WASHINGTON -- General Motors, Fiat Chrysler, Toyota and 10 smaller automakers are siding with the Trump administration in a lawsuit over whether California has the right to set its own greenhouse-gas emissions and fuel-economy standards.
The companies said Monday that they will intervene in a lawsuit filed by the Environmental Defense Fund against the administration, which is planning to roll back national pollution and gas mileage standards enacted while Barack Obama was president.
The group calls itself the Coalition of Sustainable Automotive Regulation and includes Nissan, Hyundai, Kia, Subaru, Isuzu, Suzuki, Maserati, McLaren, Aston-Martin and Ferrari.
"With our industry facing the possibility of multiple, overlapping and inconsistent standards that drive up costs and penalize consumers, we had an obligation to intervene," said John Bozzella, chief executive officer of Global Automakers and spokesman for the coalition.
The move puts the automakers at odds with four other companies -- BMW, Ford, Volkswagen and Honda -- which have decided to back California and endorse stricter emissions and fuel-economy standards than President Donald Trump has proposed.
But the coalition's stance is not so straightforward. For instance, although it opposes California's right to set standards, it still wants Trump and the state to compromise on one national regulation.
Trump has proposed freezing the Obama-era standards at 2021 levels.
"There's a middle ground that supports year-over-year increases in fuel economy," and promotes electric cars and innovation, Bozzella said.
Automakers are taking sides because they want to know what regulations they'll have to obey as they develop vehicles for future model years, said Alan Baum, a Detroit-area consultant who does work for the auto industry and environmental groups.
But they're carefully trying not to antagonize customers who are for or against Trump, and they don't want to alienate Wall Street investors who are against investing in technology that may not generate returns for several years, he said.
"Companies don't want to take a political position because the color they care about is green, not red or blue," Baum said.
GM, Fiat Chrysler and Toyota make more money off larger, less-efficient vehicles than most of their competitors, Baum said.
In September, Trump announced his administration would seek to revoke California's congressionally granted authority to set standards that are stricter than those issued by federal regulators.
The move came after Ford, BMW, Honda and Volkswagen signed a deal with the California Air Resources Board, the state's air pollution regulator, which had been at odds with the Trump administration for months.
Many automakers have said in the past that they support increasing the standards, but not as much as those affirmed in the waning days of the Obama administration in 2016.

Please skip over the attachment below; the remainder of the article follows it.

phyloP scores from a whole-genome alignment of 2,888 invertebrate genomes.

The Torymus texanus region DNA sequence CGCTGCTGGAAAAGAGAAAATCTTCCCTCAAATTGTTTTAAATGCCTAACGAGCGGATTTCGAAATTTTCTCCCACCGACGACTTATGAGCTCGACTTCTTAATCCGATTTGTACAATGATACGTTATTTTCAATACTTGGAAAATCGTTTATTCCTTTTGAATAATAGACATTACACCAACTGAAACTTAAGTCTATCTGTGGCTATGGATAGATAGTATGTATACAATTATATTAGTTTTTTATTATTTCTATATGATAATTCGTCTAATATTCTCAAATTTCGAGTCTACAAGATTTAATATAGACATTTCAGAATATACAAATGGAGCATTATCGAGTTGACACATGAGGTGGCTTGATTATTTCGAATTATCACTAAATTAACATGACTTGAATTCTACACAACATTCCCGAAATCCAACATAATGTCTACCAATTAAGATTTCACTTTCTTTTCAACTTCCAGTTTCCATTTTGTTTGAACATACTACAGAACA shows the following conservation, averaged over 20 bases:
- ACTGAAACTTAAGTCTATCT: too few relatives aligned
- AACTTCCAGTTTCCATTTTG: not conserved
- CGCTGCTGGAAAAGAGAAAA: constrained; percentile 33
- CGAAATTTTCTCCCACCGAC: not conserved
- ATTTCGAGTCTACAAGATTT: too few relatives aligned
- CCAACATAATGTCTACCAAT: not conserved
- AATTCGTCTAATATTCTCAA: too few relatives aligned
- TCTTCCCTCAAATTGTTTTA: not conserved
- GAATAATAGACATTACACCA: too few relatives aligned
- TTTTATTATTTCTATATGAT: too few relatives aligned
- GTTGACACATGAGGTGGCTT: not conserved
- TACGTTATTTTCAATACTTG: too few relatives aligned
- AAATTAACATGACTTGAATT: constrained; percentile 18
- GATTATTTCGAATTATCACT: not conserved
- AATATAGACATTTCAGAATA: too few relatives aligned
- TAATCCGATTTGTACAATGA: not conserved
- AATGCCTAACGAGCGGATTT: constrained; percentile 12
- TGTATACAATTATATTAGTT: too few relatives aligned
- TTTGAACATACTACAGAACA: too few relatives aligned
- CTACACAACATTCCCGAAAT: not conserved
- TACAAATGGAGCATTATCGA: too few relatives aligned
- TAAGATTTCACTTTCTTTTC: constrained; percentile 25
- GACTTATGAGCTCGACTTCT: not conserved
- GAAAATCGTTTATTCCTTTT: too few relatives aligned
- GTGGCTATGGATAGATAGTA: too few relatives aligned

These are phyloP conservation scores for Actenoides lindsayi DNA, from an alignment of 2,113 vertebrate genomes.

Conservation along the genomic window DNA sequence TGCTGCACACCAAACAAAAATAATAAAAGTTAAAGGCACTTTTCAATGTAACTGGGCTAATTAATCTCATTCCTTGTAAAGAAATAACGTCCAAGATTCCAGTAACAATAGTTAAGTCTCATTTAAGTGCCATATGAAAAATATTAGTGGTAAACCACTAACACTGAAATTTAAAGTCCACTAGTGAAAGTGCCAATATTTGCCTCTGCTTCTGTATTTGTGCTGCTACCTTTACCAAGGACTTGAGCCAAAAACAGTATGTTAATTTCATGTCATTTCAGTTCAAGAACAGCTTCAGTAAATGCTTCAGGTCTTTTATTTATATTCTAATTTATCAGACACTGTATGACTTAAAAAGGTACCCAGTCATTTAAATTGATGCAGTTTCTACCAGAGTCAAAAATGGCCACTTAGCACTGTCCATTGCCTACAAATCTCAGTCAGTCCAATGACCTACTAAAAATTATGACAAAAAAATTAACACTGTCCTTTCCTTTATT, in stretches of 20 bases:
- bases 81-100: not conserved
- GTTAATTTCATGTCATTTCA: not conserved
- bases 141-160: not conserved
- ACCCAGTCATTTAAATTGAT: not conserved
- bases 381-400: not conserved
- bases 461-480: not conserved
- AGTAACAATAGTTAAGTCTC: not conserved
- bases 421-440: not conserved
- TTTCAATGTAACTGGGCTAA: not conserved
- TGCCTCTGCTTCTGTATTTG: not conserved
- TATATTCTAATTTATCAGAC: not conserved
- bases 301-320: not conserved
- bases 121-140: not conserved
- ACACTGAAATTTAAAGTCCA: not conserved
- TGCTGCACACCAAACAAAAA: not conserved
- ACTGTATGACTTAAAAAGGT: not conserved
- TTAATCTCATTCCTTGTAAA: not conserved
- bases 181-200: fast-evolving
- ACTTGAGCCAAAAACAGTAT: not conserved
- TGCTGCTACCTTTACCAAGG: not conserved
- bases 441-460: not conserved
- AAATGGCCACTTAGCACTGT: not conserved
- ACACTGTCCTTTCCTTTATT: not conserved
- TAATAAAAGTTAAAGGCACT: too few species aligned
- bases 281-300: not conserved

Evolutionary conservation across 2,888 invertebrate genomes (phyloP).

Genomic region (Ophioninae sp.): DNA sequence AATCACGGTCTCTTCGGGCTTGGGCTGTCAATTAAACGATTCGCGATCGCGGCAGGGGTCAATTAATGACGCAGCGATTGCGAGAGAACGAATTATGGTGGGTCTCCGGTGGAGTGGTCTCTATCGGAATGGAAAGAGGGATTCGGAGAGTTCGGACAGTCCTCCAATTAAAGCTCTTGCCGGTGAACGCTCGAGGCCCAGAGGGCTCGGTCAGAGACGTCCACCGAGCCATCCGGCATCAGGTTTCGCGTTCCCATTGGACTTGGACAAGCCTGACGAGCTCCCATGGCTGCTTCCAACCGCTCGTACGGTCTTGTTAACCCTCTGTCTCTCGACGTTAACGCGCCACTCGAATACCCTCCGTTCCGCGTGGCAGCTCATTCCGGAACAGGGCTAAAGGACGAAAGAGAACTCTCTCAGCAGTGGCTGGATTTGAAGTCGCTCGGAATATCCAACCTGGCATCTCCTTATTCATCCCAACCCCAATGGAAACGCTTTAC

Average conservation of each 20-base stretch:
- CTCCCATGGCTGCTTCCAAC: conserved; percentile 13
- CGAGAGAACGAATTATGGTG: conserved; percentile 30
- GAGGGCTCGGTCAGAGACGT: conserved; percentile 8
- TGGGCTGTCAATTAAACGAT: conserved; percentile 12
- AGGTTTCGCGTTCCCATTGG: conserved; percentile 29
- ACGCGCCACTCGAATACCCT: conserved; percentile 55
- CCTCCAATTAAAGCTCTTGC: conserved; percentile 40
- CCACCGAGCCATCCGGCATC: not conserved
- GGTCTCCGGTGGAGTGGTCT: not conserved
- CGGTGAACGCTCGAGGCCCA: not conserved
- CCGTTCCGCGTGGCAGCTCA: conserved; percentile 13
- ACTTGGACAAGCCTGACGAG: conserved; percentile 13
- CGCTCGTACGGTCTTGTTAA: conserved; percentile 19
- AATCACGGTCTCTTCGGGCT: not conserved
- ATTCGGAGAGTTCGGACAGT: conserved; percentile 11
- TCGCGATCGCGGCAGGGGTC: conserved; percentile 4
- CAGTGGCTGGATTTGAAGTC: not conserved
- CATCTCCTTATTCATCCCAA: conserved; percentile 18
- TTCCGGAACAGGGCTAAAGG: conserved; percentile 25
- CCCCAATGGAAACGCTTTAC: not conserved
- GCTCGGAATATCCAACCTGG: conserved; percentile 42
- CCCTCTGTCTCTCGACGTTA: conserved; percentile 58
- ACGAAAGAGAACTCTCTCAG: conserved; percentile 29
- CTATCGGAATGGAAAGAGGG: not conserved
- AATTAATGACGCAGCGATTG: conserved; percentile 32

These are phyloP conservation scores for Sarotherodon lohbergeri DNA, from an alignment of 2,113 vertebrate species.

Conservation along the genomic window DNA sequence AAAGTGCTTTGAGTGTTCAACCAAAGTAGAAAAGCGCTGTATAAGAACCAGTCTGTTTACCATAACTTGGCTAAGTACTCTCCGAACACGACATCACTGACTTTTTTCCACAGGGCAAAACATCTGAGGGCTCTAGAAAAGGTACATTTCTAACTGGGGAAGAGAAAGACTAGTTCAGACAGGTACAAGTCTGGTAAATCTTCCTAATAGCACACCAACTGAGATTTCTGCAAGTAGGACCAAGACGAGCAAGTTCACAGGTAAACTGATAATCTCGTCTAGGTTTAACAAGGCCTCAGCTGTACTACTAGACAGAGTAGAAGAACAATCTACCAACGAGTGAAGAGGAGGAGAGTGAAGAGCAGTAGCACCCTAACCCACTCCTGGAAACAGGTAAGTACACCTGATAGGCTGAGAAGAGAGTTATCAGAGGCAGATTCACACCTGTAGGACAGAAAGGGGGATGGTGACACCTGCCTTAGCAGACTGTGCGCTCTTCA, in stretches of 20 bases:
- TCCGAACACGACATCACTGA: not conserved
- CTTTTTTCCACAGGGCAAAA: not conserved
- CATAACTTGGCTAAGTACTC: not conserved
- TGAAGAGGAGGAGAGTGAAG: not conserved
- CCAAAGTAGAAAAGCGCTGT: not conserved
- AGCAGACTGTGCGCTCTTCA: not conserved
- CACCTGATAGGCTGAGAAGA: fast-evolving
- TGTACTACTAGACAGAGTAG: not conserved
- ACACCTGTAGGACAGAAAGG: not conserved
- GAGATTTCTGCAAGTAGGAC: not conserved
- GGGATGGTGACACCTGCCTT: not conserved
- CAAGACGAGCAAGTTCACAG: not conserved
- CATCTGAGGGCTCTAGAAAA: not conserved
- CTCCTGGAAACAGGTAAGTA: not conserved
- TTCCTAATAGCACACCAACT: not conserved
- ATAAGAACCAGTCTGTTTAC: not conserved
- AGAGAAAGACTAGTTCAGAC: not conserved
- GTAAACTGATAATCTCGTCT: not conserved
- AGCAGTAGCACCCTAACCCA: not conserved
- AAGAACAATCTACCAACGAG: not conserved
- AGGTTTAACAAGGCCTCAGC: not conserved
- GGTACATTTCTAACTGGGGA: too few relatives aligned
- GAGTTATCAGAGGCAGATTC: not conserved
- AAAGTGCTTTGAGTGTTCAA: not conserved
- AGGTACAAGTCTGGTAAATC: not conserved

Under the Obama administration requirements, the fleet of new vehicles would have to average 30 mpg in real-world driving by 2021, rising to 36 mpg in 2025. Currently the standard is 26 mpg.
The Trump administration contends that freezing the fuel-economy standards will reduce the average sticker price of new vehicles by about $2,700 by 2025, though that predicted savings is disputed by environmental groups and is more than double Environmental Protection Agency estimates from the Obama administration. The Trump administration says the freeze would increase safety by making newer, safer cars more affordable.
Environmental groups say the figures don't include money consumers would save at the gas pump if cars got better mileage. A study released by Consumer Reports in August found that the owner of a 2026 vehicle will pay more than $3,300 more for gasoline during the life of a vehicle if the standards are frozen at 2021 levels.
California's authority to set its own, tougher emissions standards goes back to a waiver issued by Congress during passage of the Clean Air Act in 1970.
California and more than 20 other states have filed suit to block the administration's plan to revoke the state's powers, a legal battle that threatens to tie up the critical industry standards in litigation for years with an uncertain outcome.
The legal fight is likely to be resolved only once it reaches the Supreme Court. Its resolution could have repercussions affecting pollution regulations across the United States, as well as states' rights to set their own environmental laws and the future contours of the auto industry.
California has 35 million registered vehicles, the most of any state. A dozen other states and the District of Columbia follow California's standards.
Information for this article was contributed by Ryan Beene of Bloomberg News and by Hiroko Tabuchi of The New York Times.
Business on 10/30/2019